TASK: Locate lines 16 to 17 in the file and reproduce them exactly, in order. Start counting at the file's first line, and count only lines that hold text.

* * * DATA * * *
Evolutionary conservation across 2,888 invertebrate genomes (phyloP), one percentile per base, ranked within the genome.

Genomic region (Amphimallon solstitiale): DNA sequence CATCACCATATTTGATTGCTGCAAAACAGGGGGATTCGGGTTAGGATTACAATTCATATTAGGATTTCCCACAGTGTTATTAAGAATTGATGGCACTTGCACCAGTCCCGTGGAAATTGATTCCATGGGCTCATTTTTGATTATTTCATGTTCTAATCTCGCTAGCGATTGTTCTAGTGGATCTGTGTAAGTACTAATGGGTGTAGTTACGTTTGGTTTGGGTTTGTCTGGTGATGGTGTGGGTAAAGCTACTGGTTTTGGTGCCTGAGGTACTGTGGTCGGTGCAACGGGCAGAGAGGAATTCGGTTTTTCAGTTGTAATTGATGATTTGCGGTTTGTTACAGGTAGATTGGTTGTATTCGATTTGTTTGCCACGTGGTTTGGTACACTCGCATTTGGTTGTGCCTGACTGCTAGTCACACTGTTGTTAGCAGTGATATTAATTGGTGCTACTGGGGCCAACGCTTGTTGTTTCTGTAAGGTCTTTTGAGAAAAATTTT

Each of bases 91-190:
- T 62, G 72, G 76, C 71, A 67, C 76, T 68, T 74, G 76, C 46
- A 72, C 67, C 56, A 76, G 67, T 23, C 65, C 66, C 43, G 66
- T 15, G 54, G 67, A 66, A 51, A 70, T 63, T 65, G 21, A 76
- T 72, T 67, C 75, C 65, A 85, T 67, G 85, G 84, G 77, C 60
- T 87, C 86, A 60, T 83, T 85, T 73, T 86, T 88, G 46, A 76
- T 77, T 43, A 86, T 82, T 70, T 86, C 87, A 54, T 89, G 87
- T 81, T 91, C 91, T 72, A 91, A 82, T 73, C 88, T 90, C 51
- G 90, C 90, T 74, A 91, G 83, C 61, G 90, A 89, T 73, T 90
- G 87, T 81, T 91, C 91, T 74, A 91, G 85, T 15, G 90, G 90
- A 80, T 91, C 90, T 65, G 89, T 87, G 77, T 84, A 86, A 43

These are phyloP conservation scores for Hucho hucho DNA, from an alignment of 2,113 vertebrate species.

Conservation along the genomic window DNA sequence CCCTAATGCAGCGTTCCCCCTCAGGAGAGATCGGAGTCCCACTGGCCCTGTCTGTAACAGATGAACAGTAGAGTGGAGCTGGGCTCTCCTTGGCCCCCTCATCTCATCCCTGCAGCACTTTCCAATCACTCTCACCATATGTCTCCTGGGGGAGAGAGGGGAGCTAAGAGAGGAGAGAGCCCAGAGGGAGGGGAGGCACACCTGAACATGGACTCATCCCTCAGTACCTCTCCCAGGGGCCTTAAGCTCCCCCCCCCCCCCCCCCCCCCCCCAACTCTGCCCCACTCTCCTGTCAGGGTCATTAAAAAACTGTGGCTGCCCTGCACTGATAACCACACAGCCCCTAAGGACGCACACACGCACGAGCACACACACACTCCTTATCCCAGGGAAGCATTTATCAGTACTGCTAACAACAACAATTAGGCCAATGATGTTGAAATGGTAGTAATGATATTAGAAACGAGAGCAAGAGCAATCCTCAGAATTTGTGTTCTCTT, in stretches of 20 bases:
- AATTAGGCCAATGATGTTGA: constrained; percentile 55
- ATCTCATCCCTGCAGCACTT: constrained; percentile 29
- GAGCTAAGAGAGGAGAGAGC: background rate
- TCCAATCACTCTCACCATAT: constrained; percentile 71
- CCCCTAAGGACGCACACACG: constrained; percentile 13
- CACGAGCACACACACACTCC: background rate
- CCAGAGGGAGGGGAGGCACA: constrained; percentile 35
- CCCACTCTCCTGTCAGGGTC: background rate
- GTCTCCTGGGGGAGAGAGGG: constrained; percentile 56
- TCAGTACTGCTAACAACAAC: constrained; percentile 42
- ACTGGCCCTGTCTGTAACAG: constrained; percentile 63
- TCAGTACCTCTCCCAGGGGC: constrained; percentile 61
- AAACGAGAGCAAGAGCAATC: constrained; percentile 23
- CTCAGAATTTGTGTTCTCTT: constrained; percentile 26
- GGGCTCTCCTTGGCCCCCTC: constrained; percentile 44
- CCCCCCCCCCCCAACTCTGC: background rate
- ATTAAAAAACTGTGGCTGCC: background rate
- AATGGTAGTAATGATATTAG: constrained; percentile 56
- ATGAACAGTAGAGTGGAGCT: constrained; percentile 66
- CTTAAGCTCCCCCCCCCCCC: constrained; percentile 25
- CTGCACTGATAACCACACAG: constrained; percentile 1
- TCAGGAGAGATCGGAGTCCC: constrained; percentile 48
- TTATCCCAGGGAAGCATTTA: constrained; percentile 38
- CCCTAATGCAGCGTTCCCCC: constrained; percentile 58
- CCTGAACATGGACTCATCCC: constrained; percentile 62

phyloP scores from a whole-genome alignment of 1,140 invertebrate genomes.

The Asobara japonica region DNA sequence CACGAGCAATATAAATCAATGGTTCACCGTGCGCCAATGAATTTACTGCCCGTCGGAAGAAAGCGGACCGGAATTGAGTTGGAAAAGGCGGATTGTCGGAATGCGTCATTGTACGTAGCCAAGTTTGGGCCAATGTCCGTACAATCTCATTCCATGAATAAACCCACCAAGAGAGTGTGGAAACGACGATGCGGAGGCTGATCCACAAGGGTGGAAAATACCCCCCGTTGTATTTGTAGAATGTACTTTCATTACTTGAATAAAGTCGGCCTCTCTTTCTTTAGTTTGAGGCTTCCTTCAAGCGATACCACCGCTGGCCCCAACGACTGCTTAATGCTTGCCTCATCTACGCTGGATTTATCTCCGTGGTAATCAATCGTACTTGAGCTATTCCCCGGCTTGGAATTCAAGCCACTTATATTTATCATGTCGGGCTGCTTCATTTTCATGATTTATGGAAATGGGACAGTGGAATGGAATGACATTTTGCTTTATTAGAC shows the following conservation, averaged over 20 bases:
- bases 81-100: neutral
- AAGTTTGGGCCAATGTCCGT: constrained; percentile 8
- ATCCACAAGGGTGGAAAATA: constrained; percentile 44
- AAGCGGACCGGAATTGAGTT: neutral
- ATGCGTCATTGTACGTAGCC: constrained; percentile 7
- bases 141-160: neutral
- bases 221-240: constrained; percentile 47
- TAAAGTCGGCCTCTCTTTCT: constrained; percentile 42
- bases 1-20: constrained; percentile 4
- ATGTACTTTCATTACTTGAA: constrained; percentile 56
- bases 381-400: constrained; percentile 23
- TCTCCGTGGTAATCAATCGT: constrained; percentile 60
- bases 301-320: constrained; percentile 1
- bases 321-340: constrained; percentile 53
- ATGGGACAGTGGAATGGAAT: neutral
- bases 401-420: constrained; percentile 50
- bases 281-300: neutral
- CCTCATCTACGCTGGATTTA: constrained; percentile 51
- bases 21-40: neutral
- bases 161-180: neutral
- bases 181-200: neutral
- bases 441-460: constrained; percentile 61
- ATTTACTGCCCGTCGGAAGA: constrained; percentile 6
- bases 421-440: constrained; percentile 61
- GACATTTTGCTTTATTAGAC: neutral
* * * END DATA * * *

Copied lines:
- AATTAGGCCAATGATGTTGA: constrained; percentile 55
- ATCTCATCCCTGCAGCACTT: constrained; percentile 29